Just as Ocarina of Time inspired the gaming industry in 1998, Breath of the Wild is likely to redefine adventure games for generations to come. In 15 years, when younger developers are asked what inspired them to design games and push the industry forward, they’ll discuss Breath of the Wild with the same respect with which its developers discuss Ocarina of Time. After all, for two decades, that was the greatest Zelda game ever made.
- A massive game world brimming with discovery
- Freedom to experiment and explore is rewarding and addictive
- Hunting and cooking gives new twist to Zelda’s health and hearts
- Open-world design results in interesting, open-ended storytelling
- Arguably the most beautiful game Nintendo has ever made
- Occasional frame rate issues, particularly in grassy areas
- Rewarding difficulty wanes quickly as you power up
- Main “temples” are visually similar, unlike those of prior games
- After a while, the game’s 120 shrines become repetitive
- Unfortunately, Breath of the Wild ends
YBLTV Review: The Legend of Zelda: Breath of the Wild
After an hour, I realized this was a great game. After 50 hours, I realized this was a landmark game. After 100 hours, I realized this was one of the best games Nintendo has ever made—and perhaps ever will make.
And after 200 hours, I realized this was more than a game.
I play most games to, you know, play games. I was playing this for something else. I was finding solace in its environments, spectacular settings filled with light, color and gentle reminders that the world is beautiful. I was finding comfort in its understanding, as it never placed a single expectation upon me. No matter how I felt like spending—or wasting—our time, this game was along the ride. And that’s when it hit me.
The Legend of Zelda: Breath of the Wild had become a companion. It had become a friend. And beyond any superlatives about the game itself, the scope and power of its escapism are what make Breath of the Wild so extraordinary. This isn’t just a game you play.
It’s an experience you cherish.
“The Legend of Zelda: Breath of the Wild isn’t just a game you play. It’s an experience you cherish,” – Derek Buck, YBLTV Writer / Reviewer
Veterans of the series will no doubt find Breath of the Wild’s setup familiar. Evil has awoken and threatens to destroy the land of Hyrule, and as the prophecies have foretold, so too awakens the kingdom’s hero, Link. His mission is generally the same as it’s been since his 1987 debut—solve the puzzles, slay the demon, save the princess. None of that is new. In fact, neither are the game’s mechanics, which are built around the same targeting system established in the 1998 masterpiece Ocarina of Time. None of that is new.
Except that in Breath of the Wild, Everything Feels New
What sets this Zelda game apart is the space in between. And boy, is there a lot of it. Breath of the Wild sees Nintendo give its long-running series a trendy open-world facelift, and while it’s tempting to say this is a first for Zelda, it’s more of a return to form. While Breath of the Wild takes inspiration from most titles in the series, its closest relative is perhaps the original 8-bit classic, a game that dropped players into a huge world with no direction and a vague warning that it’s dangerous to go alone.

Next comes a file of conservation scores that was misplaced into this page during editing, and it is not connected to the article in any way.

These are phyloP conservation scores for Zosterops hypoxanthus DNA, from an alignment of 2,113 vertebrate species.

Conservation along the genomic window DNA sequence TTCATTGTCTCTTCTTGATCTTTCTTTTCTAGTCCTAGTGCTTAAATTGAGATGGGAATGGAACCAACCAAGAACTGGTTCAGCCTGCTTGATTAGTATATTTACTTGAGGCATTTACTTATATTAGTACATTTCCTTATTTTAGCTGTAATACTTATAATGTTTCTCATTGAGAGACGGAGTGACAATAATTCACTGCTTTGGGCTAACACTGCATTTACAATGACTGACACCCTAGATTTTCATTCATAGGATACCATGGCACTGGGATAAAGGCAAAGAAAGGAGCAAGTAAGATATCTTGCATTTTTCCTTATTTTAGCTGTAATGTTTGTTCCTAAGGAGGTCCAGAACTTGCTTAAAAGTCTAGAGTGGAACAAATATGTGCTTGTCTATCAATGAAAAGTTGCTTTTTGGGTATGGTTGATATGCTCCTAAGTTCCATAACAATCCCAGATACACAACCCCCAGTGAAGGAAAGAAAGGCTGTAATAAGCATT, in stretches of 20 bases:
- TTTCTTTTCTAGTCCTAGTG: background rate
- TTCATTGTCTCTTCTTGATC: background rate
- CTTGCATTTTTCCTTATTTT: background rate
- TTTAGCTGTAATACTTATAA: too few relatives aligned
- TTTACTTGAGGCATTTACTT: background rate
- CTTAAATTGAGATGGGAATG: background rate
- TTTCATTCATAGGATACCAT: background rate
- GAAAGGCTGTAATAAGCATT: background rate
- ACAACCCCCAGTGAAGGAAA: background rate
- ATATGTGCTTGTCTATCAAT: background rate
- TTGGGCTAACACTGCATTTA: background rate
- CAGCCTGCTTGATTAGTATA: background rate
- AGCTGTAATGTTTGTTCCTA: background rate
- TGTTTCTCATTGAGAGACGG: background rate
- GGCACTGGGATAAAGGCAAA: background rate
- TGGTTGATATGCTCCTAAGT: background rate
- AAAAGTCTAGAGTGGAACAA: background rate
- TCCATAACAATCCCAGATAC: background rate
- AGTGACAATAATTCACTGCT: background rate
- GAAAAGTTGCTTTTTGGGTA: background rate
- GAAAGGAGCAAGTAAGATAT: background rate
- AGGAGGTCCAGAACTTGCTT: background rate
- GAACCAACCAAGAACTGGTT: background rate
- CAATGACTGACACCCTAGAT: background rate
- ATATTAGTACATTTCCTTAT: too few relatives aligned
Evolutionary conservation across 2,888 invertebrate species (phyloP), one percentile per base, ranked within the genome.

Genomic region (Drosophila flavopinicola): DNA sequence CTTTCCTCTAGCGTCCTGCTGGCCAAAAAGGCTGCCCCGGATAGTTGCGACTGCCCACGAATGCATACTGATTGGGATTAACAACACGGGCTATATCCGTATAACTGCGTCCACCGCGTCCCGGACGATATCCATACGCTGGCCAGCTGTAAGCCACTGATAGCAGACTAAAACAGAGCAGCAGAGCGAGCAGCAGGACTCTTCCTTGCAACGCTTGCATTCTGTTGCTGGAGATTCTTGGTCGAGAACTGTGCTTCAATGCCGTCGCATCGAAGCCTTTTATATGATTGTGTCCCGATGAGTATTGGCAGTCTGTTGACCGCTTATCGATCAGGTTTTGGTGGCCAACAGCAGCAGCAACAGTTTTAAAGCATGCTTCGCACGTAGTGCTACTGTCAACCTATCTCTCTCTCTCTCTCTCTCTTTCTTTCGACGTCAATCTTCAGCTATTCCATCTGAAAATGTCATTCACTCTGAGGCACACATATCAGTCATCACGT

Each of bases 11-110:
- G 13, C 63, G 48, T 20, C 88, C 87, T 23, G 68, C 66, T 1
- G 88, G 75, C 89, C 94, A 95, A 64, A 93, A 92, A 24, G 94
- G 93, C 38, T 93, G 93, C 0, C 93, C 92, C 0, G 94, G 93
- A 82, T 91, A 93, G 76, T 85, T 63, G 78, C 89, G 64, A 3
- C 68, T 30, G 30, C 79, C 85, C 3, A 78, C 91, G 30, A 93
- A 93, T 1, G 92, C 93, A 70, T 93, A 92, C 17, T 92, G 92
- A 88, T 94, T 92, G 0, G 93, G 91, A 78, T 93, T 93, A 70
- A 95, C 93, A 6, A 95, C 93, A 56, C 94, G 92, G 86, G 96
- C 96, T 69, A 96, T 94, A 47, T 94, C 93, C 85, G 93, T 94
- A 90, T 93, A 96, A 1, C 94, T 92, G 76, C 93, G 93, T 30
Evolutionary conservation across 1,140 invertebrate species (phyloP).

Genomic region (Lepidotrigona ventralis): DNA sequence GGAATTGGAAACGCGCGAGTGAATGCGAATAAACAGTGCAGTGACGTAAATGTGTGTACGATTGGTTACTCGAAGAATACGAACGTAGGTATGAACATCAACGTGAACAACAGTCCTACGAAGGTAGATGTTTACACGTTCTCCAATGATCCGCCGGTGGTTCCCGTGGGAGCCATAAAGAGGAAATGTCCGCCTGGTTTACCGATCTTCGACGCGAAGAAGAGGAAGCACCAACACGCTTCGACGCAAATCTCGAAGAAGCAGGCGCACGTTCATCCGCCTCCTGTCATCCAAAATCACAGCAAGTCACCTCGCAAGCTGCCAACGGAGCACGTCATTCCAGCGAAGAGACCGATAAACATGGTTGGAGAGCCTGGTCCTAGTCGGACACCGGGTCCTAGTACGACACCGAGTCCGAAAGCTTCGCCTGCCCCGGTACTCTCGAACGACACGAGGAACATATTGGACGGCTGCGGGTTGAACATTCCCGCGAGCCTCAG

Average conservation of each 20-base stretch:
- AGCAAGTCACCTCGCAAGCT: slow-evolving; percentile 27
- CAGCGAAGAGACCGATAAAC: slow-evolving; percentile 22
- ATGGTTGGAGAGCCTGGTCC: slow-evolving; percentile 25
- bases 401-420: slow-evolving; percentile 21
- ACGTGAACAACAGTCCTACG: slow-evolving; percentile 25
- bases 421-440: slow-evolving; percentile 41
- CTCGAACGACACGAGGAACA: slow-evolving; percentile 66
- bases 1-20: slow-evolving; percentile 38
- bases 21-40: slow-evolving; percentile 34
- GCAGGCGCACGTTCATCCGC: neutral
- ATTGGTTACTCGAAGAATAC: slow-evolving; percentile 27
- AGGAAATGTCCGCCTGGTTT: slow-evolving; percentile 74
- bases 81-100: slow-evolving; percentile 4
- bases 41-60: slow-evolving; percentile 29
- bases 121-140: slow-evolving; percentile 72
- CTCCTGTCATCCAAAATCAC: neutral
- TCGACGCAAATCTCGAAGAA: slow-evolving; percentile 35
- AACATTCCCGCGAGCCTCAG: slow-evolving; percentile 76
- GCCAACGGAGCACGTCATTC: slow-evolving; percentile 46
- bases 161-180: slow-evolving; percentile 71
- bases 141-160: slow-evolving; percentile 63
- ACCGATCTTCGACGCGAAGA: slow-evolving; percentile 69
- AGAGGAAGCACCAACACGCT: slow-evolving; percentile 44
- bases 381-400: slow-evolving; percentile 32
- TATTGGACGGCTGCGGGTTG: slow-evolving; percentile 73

Only this time, that world is bigger.
The actual size of Breath of the Wild’s game world has been debated, but I didn’t visit 100 percent of its map locations until I’d played for about 200 hours. That’s more than a week of my actual, real life. You can visit 100 percent of Vermont in like two days. That’s how big Breath of the Wild is. And the game’s appeal isn’t just its enormity—it’s the freedom players are given to unfold that enormity however they choose.
Playing Breath of the Wild is empowering, and even after 200 hours, that feeling never went away.
And its size has purpose. The star of Breath of the Wild is its environment, and it’s designed to constantly emphasize that environment, its beauty and its unyielding natural power. Rousing Zelda anthems have been traded for subtle piano melodies and wind-grazed ambience, and I’ve never played a game where so much development effort has been put into grass, swaying in the wind with a calm, hypnotic rhythm.
In fact, the game’s most memorable character is Hyrule itself, and its beauty and promise of discovery are so deliberately alluring, it’s clear that ignoring objectives is the objective.
In Legend of Zelda: Breath of the Wild, the intended path is no path at all.
For newcomers to the Zelda series, Breath of the Wild is the perfect starting point. It preserves many of the franchise’s most identifiable elements, from its target-based swordplay to puzzle-packed dungeons, but it also updates these elements for a new generation of gamers. No Zelda experience is necessary to dive into this spectacular new world, but proceed with caution—it’s likely you’ll never want to leave.
And for longtime fans, Breath of the Wild marks a new beginning for the Zelda series. It stays faithful to the franchise’s traditions, but its reverence for the past is never limiting. In fact, it’s out of that love that this game summons the courage to push the Zelda series forward. You’ll recognize plenty of splashes of Wind Waker, shadows of Twilight Princess and flashes of Skyward Sword, but they’re almost always presented in an interesting new context that fits seamlessly within its open-world design.
Breath of the Wild reinvents. It never retreads.
Just as Ocarina of Time inspired the gaming industry in 1998, Breath of the Wild is likely to redefine adventure games for generations to come. In 15 years, when younger developers are asked what inspired them to design games and push the industry forward, they’ll discuss Breath of the Wild with the same respect with which its developers discuss Ocarina of Time.
After all, for two decades, that was the greatest Zelda game ever made.
Hey, nothing lasts forever.